Tact combined with intensity is a perfect characterization of Glück's poems, although it is possible to stress too strongly Glück's apparent coldness (a stress which is usually placed in order to set up a contrast to Plath's hysterical fire, a reading which Glück obliquely corrects in an excellent appreciation of Plath in the aforementioned essay "Invitation and Exclusion). Glück, at times, does not fight this characterization ("I feel / no coldness that can't be explained" is, well, chilling because of its simple eloquence). At other times, however, she warns us (in the critic-alerting poem titled "The Untrustworthy Speaker") "In my own mind I'm invisible: that's why I'm dangerous." Her tact, the stability of her intimacy with and to her poems (and consequently her readers) causes her to drop out of sight herself; the fixity of her distance allows, after a time, no fine calibration of her dimensions or position.

The way she does calibrate these things is through birth order. Like Hass's Field Guide, the choice of title for her first book is baldly revealing of her deepest concerns. It is called Firstborn, a reference (obviously) to its birth order, but also deeply wrapped up in Glück's family history. Glück, I believe, had an older sister who died before she was born or before she was able to know her. Glück also has a younger sister. Glück is therefore not the firstborn, but is the eldest child in her family, a position which is, as many poems show, a constant but unstable tension.

Indeed the logic of family, and of sisters perhaps as the highest or most intense example, is one of unstable and inconsistent levels of intimacy: the coldness of rivalry, the flash of burning jealousy, the warmth of a moment of comfort. There is no tact within a family, but there is intensity; Glück's family is the antithesis of her poetry. But because it is the antithesis, it is also its progenitor; out of its inconsistent intimacy, Glück establishes the rules of her balance of tact and intensity.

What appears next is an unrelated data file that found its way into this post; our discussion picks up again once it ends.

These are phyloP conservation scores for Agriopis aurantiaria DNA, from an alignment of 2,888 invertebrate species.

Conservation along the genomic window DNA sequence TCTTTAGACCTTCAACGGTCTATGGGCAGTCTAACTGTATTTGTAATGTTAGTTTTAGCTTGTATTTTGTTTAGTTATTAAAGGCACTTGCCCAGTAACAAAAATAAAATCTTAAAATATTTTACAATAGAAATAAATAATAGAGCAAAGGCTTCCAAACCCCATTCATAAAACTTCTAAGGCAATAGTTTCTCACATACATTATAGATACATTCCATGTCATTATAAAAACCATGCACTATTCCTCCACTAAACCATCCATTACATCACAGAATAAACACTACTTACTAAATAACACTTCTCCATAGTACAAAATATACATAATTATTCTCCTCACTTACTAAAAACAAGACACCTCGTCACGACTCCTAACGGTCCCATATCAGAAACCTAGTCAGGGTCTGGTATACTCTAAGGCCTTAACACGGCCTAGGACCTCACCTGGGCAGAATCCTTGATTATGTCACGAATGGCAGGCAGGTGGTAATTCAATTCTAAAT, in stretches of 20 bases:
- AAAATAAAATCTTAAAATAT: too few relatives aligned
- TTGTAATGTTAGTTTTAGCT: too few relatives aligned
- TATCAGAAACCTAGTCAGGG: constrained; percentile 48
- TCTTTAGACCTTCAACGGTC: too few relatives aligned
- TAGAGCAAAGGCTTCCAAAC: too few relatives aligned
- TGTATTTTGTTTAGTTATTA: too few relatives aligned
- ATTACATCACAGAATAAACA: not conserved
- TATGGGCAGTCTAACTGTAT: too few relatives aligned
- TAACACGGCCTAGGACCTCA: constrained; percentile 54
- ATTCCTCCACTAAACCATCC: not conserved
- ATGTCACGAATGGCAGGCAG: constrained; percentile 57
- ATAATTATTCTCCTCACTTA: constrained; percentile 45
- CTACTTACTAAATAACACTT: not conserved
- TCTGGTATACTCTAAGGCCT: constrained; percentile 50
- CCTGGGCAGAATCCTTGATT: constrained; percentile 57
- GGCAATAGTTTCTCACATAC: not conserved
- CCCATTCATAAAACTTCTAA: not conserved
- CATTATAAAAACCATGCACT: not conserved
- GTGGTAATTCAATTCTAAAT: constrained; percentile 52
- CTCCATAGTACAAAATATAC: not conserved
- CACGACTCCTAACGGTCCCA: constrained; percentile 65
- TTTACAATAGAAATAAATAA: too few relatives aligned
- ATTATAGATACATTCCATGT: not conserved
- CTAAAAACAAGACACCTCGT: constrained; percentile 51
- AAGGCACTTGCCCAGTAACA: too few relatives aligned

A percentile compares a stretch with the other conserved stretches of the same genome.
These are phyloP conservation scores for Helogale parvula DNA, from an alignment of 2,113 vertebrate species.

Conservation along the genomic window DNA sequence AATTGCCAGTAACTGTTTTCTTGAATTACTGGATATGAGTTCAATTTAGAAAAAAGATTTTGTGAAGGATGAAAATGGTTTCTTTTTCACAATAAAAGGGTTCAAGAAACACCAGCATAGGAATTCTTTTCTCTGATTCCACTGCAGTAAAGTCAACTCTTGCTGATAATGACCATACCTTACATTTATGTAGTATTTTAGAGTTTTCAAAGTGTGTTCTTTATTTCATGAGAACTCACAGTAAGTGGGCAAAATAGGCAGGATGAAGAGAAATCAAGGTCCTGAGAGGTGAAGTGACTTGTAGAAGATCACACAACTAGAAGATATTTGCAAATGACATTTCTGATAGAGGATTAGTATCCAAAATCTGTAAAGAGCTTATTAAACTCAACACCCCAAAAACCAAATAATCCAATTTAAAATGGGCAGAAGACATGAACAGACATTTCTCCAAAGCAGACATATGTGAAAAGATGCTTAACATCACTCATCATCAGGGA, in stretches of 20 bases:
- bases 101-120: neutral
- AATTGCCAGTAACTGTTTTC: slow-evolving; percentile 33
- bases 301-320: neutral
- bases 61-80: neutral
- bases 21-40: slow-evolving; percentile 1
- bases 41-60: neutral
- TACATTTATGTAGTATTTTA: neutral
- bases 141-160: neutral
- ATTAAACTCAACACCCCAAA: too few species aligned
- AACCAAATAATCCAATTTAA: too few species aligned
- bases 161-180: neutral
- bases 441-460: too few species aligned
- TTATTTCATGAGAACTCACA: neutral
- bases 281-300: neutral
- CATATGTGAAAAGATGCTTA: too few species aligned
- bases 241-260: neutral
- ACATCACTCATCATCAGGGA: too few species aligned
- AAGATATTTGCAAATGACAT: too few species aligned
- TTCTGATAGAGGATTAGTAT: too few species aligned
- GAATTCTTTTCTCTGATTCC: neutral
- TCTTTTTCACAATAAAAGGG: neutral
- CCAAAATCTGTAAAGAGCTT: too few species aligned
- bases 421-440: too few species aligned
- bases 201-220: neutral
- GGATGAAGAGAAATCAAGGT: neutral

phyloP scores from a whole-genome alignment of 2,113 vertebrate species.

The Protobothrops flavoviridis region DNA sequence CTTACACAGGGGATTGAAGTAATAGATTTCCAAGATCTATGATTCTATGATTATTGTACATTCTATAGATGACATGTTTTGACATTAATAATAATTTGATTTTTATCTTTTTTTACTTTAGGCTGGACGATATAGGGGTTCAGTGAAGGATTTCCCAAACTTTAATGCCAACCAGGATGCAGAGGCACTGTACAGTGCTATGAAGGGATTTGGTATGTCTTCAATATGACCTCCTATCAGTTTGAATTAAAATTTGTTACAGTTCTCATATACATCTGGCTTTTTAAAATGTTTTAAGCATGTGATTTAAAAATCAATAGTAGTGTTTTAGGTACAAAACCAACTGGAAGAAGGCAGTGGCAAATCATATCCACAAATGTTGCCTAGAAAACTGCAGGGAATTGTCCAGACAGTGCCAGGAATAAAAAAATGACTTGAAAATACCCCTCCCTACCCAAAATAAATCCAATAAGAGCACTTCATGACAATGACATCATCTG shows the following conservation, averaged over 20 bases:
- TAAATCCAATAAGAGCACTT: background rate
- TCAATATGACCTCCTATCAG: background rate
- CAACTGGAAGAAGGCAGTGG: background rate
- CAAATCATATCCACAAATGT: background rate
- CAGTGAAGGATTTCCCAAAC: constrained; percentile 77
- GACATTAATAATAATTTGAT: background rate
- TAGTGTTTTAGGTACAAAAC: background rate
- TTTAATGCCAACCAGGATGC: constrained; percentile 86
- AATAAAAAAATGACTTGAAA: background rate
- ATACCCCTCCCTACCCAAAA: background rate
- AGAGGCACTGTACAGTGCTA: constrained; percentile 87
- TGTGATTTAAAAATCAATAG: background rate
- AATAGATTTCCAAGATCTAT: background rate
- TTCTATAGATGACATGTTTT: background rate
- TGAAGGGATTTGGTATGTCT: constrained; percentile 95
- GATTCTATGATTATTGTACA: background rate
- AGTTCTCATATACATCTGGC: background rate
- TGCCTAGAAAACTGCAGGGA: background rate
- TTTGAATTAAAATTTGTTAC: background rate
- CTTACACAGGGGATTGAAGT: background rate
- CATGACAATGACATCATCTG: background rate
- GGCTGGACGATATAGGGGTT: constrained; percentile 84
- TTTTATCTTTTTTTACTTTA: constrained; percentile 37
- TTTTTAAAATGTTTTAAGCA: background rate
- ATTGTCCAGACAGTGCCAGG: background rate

Sunday, January 6, 2008

Remembrance of Things Purchased

Sex and the City shoesAn interesting paper on Sex and the City and feminism.
While these critiques of SATC [that the show contains an "implicit promotion of a late capitalist value system" or that "The characters blithely reap the benefits of second-wave feminism without ever acknowledging its existence"] are certainly compelling, implicit in these interpretations is the notion that cultural representations of women should serve a corrective or “wish-fulfillment” function, dismantle dominant constructions of gender and class, and forward socially progressive and prescriptive messages. This is a critical stance common to cultural and feminist studies which, while based on a sincere and impassioned desire to effect social change, is nevertheless highly problematic. Too often, materialist feminist readings fail to acknowledge the political instability of consumer culture, instead relying on a leftist orthodoxy that sweepingly characterizes consumers as passive receptors and capitalism as a totalized entity. Such a premise masks the circulation of contradictory discourses and the potential for subversion that are constitutive of the culture itself. In addition, rather than dismissing SATC’s elision of feminism as a sign of its retrograde politics, it might be more productive to consider the show’s silence as a reflection of the ways in which feminism has perhaps failed to address the stereotypes about itself that circulate within dominant popular culture. It is my contention that SATC’s engagement with the often contradictory nature of late capitalism is in fact one of the more realistic and subversive aspects of the show. Given the instability inherent in consumer culture, commodifications of various identity categories have the potential for both resistance and concession...
And if that's not apologetic enough, consider that according to some, Sex and the City is the Recherche of late capitalism.

Friday, January 4, 2008

From "Introduction to The Best American Poetry 1993," by Louise Glück

Watching the returns from Iowa last night, I was also reading some essays by Louise Glück, and ran across this:

I preferred the cleanliness of powerlessness, but the refusal of power differs from lack of power; it places one among the elect to whom a choice is given. This particular mode, this life on the sidelines, preferably the very front of the sidelines, with the best view of the errors of others, promotes feelings of deeply satisfying moral rectitude combined with an invigorating sense of injustice: the particular limitations and insufficiencies and blindnesses of one's own preferences are never exposed because those preferences are never enacted.

New Year's resolution: Leave the sidelines this year.